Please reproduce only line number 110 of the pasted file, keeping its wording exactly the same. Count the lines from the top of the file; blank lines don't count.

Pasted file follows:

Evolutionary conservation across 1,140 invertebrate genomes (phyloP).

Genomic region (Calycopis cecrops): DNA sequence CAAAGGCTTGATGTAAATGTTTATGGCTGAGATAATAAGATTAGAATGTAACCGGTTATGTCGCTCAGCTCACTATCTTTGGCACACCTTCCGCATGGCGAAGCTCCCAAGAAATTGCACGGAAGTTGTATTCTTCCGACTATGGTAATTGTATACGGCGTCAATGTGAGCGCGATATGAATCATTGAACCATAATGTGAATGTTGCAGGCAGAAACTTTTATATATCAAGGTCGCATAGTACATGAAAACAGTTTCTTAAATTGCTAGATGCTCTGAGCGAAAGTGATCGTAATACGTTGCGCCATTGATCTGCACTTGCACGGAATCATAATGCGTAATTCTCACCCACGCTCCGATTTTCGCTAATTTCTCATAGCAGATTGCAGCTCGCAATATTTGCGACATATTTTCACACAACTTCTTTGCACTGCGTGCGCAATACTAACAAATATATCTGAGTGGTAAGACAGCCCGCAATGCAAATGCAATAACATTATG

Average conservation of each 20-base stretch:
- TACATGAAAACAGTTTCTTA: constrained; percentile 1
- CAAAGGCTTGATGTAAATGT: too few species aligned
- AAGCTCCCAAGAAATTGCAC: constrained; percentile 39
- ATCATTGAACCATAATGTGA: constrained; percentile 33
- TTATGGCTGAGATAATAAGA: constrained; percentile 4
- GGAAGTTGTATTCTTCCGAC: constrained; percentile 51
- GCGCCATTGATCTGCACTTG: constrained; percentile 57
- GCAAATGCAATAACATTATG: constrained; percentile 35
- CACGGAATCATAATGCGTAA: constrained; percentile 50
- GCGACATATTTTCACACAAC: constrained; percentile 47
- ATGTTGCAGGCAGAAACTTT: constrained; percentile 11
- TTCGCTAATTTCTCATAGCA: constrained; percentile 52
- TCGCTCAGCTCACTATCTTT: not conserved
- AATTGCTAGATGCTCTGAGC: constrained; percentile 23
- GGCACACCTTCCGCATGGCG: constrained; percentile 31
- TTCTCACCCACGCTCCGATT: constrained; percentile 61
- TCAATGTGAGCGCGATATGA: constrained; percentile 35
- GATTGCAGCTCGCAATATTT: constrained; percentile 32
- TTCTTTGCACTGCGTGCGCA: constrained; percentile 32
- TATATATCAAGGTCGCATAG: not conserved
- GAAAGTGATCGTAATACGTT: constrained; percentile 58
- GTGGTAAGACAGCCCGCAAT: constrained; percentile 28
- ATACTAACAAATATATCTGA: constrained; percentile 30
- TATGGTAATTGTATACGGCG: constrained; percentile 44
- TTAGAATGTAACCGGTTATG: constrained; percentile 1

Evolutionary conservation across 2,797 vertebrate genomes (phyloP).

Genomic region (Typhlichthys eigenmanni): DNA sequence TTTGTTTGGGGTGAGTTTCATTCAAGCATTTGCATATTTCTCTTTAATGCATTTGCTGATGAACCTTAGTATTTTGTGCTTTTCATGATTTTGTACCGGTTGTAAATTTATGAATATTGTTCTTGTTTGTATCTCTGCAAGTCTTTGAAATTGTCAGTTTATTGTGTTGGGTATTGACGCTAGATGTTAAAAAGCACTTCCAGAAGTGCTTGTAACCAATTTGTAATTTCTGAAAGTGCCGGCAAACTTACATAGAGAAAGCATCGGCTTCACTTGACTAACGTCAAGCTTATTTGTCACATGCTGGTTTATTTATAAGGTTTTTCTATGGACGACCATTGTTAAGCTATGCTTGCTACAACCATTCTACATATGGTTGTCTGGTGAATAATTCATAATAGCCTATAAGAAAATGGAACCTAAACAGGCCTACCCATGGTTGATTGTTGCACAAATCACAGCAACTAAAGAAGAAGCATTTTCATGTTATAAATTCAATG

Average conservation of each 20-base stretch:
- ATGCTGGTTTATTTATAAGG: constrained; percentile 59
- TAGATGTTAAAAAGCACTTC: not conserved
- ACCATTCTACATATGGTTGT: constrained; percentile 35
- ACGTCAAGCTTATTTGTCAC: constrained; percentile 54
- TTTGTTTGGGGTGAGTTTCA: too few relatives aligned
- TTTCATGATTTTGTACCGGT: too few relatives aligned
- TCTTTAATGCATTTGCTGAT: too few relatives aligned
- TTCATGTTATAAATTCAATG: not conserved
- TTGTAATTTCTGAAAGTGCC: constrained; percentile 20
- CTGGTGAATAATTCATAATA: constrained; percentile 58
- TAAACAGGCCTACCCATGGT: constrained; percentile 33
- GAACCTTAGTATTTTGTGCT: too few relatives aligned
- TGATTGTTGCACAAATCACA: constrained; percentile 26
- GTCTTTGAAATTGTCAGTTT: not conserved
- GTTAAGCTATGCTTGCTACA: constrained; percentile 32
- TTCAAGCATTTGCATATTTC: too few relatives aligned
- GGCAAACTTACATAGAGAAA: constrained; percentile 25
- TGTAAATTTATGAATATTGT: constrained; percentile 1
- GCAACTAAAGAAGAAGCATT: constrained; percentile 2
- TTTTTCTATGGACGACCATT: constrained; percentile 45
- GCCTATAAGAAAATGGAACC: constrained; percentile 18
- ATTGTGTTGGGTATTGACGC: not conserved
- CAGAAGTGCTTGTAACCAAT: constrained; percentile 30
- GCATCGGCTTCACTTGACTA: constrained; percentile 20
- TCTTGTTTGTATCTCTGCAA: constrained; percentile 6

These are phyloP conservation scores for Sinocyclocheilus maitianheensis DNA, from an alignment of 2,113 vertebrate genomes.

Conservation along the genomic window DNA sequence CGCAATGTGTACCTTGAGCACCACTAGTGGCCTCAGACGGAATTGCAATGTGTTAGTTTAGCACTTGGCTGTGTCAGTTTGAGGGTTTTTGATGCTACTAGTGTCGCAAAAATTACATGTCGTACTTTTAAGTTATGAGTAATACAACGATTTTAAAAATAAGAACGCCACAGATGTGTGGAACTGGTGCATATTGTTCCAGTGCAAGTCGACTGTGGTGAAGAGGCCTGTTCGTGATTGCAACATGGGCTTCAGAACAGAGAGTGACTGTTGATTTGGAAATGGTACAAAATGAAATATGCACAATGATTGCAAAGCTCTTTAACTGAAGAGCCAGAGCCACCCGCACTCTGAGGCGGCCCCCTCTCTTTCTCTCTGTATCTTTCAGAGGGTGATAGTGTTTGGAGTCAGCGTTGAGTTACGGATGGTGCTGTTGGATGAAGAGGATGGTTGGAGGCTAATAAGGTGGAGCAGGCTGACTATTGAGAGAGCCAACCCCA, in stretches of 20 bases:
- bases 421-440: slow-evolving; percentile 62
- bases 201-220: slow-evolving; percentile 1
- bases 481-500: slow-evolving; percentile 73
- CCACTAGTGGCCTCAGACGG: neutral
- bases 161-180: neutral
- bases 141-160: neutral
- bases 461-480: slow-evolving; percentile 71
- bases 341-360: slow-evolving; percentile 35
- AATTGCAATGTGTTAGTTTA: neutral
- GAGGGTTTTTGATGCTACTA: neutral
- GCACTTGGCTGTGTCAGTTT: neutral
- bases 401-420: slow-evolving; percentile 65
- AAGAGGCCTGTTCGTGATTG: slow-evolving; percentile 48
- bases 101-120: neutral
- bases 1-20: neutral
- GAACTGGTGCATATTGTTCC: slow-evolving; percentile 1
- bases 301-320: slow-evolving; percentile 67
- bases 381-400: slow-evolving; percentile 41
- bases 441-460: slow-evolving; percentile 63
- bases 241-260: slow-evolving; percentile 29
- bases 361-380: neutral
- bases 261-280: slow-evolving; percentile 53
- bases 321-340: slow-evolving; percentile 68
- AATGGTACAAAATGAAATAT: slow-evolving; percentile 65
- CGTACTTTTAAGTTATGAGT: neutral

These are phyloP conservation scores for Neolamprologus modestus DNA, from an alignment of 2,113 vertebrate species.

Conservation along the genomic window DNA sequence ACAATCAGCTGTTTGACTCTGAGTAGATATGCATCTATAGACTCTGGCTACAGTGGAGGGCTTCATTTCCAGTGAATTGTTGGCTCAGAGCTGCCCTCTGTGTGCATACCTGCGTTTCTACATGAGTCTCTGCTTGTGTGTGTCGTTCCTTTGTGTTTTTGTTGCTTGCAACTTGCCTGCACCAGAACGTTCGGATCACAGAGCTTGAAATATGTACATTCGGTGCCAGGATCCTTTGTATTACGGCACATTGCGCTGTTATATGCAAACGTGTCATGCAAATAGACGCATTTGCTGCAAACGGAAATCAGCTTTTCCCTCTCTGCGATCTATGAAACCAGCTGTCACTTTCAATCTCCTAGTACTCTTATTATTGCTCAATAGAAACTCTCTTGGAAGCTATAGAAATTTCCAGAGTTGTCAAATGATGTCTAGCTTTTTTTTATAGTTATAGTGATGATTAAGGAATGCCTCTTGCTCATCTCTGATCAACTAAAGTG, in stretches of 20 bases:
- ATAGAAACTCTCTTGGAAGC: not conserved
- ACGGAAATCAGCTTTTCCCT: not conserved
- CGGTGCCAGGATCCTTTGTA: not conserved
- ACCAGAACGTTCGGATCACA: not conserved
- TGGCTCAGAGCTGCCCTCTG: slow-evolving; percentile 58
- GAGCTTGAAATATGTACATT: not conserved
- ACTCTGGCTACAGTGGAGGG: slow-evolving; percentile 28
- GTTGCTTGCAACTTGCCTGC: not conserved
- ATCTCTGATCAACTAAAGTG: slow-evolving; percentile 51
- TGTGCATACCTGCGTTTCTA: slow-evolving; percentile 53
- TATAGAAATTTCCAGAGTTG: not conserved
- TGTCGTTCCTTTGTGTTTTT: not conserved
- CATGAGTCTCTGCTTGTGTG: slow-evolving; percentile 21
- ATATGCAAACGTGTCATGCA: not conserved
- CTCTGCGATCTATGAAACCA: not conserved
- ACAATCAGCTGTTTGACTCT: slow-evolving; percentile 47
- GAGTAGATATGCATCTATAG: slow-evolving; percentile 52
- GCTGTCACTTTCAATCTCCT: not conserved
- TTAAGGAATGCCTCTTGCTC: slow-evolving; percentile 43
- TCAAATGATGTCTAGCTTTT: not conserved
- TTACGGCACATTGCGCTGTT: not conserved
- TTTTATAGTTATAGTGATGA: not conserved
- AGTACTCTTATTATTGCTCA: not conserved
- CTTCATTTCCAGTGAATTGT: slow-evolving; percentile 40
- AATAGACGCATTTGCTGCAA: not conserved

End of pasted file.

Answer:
- AATAGACGCATTTGCTGCAA: not conserved